2.1 Order in the court
Vanessa Roberts, a senior customer service representative for Brand X, greeted Lauren as she pulled up a chair to join Vanessa at her work cubicle. “These are the orders we received yesterday that I haven’t entered in the system yet,” said Vanessa, pointing to a stack of papers.
“Normally, I’d have these finished, but ever since we’ve gotten SAP we’re struggling to catch up,” she continued.
“Ok, well, I’m just going to watch what you do, and then hopefully be able to help a little bit,” said Lauren, logging on to her new company laptop.
She opened her web browser and pasted in the URL for the SAP system from her training manual. She entered her user ID and password, and logged on (see Figure 2.1).
Figure 2.1: Fiori logon screen
Once she was logged on, she saw the screen shown in Figure 2.2.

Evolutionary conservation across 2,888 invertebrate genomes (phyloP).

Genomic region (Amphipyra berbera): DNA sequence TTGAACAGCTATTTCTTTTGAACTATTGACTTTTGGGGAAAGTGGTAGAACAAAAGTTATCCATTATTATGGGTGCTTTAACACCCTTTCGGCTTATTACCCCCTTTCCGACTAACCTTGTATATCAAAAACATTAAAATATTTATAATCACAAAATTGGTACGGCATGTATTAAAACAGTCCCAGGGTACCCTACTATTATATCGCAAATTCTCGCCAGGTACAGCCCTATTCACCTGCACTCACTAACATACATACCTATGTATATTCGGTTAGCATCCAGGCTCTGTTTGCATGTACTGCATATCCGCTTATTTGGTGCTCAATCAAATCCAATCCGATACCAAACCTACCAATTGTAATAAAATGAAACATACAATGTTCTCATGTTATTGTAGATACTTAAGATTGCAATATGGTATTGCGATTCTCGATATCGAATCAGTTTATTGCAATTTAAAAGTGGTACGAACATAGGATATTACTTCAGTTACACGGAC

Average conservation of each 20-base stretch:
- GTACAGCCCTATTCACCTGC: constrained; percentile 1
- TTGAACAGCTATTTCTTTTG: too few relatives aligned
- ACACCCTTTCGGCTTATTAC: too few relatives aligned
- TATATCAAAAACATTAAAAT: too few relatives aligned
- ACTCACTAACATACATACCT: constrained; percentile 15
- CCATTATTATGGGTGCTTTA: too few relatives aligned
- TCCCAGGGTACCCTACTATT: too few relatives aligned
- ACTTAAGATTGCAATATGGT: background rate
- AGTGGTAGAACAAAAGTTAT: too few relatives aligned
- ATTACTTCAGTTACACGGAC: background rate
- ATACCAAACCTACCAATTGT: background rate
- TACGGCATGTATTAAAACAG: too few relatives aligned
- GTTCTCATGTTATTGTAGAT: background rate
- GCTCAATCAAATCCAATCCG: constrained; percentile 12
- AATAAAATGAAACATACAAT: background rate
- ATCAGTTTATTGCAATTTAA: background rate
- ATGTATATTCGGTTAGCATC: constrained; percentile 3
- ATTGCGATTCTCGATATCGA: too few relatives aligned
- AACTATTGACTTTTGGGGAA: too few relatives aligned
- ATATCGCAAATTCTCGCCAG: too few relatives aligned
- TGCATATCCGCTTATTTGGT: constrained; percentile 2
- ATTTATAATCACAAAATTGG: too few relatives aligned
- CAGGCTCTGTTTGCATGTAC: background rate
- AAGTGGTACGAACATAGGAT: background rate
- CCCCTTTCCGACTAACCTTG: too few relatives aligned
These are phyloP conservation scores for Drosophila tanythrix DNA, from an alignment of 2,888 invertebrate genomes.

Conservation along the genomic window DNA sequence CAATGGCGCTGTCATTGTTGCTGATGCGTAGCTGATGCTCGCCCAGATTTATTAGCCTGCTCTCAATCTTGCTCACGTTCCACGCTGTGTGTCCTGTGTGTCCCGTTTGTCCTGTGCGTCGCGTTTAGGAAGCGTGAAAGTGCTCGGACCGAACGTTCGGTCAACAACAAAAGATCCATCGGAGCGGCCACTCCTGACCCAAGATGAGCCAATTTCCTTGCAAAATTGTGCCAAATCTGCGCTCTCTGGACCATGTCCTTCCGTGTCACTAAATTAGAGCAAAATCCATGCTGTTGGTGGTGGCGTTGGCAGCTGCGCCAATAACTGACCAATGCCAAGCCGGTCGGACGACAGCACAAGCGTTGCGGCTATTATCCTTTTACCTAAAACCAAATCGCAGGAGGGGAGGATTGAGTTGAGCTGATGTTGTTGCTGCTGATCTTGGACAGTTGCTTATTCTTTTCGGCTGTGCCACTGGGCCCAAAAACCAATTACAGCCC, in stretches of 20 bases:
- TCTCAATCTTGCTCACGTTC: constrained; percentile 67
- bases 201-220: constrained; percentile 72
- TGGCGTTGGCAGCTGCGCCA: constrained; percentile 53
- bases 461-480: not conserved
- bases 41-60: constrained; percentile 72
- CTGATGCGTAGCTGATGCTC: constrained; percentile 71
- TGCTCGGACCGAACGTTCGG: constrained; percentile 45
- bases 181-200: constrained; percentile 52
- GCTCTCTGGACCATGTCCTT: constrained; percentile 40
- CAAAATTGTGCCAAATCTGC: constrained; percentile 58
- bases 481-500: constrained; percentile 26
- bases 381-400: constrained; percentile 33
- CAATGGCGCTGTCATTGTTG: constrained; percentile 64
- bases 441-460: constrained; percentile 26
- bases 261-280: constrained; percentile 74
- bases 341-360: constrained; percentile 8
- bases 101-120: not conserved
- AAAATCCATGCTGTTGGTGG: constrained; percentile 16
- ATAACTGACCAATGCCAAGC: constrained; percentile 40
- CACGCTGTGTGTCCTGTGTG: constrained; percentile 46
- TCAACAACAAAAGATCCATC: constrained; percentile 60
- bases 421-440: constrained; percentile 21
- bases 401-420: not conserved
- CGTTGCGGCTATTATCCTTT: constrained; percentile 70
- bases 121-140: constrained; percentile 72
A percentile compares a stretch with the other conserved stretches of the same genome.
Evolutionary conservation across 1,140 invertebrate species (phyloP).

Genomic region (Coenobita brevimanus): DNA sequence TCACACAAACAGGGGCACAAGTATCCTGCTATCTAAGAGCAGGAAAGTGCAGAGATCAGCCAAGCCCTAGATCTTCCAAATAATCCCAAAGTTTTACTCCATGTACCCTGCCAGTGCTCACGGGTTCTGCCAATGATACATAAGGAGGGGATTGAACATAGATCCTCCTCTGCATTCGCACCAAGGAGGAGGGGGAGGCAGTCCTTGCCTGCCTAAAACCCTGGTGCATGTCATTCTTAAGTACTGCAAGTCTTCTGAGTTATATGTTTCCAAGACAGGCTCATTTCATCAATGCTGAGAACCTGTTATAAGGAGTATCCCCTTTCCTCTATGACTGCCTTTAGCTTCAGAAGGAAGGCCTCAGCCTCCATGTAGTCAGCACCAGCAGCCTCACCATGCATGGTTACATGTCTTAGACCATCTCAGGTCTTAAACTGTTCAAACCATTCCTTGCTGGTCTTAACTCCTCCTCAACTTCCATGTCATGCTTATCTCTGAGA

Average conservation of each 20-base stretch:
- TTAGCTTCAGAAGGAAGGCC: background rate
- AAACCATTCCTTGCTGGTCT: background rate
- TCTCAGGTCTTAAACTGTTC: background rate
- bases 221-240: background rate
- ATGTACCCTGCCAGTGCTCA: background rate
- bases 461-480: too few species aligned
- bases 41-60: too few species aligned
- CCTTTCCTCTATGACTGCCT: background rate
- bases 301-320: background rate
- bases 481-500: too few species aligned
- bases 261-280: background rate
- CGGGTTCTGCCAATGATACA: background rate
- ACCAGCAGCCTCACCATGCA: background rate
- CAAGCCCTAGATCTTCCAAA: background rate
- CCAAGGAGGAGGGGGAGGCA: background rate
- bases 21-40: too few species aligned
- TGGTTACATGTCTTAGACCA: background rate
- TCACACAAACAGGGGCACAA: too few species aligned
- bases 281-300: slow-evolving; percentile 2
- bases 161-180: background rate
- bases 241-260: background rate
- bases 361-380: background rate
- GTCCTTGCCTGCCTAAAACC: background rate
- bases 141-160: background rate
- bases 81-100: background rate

Figure 2.2: Fiori Launchpad
She knew from her training materials that this was the ’launchpad’ and that each one of these square ‘tiles’ would allow her to do different things in the system. What she wanted to do now was to help Vanessa enter sales orders, but she initially couldn’t see anything representing that on her screen. She scrolled down further and found the tile that she wanted (see Figure 2.3).
Figure 2.3: Create Sales Orders tile
She clicked on the Create Sales Orders tile and up popped the Create Sales document screen (see Figure 2.4).
Figure 2.4: Create Sales Document screen
Ok, that wasn’t too hard, she thought. But what’s all this stuff here?…Order Type, Sales Organization, Distribution Channel….what should she put in those fields?
Vanessa saw the puzzled look on Lauren’s face and explained, “We’re going to be putting in regular orders, which is code ZOR. Then, we always put in 1710, 10, 00 for Sales Organization, Distribution Channel, and Division, because we’re in the US.”
Lauren entered the information, as instructed, on her screen (see Figure 2.5).
Figure 2.5: Create sales order